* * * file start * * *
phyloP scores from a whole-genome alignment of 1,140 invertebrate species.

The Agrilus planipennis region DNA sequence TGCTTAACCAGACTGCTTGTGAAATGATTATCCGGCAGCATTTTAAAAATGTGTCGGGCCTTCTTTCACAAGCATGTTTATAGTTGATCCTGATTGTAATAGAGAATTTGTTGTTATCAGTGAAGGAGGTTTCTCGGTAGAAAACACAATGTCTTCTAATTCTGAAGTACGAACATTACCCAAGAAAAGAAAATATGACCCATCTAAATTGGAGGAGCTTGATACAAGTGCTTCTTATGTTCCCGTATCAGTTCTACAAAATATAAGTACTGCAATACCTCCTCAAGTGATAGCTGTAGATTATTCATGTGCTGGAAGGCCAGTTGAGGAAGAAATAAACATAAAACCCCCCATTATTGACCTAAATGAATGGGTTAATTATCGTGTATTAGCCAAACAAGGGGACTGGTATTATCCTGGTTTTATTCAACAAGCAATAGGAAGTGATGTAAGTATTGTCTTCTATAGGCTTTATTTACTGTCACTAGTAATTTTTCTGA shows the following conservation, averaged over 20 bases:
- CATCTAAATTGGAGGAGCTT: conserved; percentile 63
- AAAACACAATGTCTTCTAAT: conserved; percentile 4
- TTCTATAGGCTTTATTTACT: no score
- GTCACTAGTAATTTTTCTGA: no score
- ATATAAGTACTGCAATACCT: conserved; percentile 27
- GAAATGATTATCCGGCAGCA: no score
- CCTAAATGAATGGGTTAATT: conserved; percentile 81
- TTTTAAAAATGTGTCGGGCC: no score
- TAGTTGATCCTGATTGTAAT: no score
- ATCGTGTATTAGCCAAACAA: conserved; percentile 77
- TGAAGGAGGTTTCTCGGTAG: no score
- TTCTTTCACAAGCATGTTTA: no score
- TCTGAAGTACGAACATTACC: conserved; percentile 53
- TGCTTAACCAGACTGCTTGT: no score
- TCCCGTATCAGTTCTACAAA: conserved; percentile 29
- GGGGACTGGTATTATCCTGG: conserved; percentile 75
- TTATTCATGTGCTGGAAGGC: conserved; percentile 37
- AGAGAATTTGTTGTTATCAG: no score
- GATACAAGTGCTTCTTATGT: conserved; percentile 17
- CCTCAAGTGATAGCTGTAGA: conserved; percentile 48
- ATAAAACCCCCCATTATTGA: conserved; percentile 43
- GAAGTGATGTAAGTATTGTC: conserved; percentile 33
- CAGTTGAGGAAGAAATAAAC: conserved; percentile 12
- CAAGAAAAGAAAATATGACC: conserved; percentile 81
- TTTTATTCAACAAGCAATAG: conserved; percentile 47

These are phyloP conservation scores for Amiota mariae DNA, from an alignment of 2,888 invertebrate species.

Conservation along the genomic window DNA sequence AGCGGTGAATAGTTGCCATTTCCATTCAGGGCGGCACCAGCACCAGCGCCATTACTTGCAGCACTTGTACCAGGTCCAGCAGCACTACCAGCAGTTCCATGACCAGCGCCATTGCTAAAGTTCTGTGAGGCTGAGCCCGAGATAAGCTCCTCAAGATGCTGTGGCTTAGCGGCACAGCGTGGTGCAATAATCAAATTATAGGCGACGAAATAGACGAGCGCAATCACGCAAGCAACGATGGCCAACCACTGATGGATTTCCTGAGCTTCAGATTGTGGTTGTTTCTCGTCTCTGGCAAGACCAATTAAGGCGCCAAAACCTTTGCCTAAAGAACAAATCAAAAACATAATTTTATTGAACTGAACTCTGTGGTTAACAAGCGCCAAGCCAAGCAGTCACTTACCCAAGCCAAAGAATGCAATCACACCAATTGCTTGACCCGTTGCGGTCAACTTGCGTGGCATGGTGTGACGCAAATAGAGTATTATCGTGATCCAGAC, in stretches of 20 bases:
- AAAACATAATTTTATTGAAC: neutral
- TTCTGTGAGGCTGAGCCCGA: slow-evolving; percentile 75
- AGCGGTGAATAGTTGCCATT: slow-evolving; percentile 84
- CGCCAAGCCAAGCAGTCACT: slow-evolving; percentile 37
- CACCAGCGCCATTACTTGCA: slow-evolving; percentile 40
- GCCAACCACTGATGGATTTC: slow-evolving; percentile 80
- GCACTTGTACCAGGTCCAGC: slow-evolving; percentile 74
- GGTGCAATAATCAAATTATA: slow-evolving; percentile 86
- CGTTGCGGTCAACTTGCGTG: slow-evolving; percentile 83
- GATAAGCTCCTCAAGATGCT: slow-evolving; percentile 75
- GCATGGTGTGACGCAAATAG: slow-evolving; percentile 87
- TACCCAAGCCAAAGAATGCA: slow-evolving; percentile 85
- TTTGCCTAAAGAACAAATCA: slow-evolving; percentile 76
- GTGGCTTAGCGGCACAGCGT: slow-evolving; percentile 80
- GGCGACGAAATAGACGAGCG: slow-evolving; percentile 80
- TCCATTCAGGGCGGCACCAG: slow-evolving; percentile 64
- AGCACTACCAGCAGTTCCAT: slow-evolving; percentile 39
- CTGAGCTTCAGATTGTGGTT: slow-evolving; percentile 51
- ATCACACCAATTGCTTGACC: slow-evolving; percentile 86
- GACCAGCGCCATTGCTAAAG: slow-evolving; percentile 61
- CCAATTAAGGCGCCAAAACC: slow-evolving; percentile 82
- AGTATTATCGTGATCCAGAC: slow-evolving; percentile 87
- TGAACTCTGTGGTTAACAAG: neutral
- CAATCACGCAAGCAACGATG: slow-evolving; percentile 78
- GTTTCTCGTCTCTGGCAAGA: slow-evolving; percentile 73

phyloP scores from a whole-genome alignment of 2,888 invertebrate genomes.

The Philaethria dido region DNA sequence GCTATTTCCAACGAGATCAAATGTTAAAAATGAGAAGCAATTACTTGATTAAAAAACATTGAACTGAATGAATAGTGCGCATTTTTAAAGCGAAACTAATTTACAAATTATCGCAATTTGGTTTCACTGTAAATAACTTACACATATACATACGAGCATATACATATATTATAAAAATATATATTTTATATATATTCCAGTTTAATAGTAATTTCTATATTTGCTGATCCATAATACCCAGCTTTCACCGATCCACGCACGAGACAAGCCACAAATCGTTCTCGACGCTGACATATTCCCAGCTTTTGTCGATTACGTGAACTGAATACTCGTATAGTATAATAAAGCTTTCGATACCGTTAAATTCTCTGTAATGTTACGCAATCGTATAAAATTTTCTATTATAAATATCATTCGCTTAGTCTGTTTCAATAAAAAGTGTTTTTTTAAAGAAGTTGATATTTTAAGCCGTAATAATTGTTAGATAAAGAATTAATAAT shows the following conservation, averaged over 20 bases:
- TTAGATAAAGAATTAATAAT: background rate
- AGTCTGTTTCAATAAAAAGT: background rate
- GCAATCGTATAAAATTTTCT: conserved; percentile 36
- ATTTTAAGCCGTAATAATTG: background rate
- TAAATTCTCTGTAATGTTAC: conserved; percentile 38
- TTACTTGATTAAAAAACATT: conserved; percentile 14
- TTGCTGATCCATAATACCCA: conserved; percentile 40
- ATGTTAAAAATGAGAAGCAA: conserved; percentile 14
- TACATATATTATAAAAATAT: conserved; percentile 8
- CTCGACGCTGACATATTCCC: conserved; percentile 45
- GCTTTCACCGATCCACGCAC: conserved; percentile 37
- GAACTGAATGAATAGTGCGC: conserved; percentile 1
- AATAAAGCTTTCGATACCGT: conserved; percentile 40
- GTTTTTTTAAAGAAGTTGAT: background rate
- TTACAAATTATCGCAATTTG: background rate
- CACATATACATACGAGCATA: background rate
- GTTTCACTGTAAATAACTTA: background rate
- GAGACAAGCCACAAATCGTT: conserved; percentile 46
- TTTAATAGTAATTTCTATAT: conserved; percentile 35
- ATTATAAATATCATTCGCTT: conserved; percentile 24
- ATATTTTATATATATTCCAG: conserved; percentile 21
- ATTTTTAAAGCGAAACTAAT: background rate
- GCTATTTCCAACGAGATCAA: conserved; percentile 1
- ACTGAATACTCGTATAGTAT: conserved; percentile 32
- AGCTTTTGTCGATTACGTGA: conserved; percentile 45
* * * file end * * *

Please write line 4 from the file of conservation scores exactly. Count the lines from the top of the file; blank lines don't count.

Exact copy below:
- AAAACACAATGTCTTCTAAT: conserved; percentile 4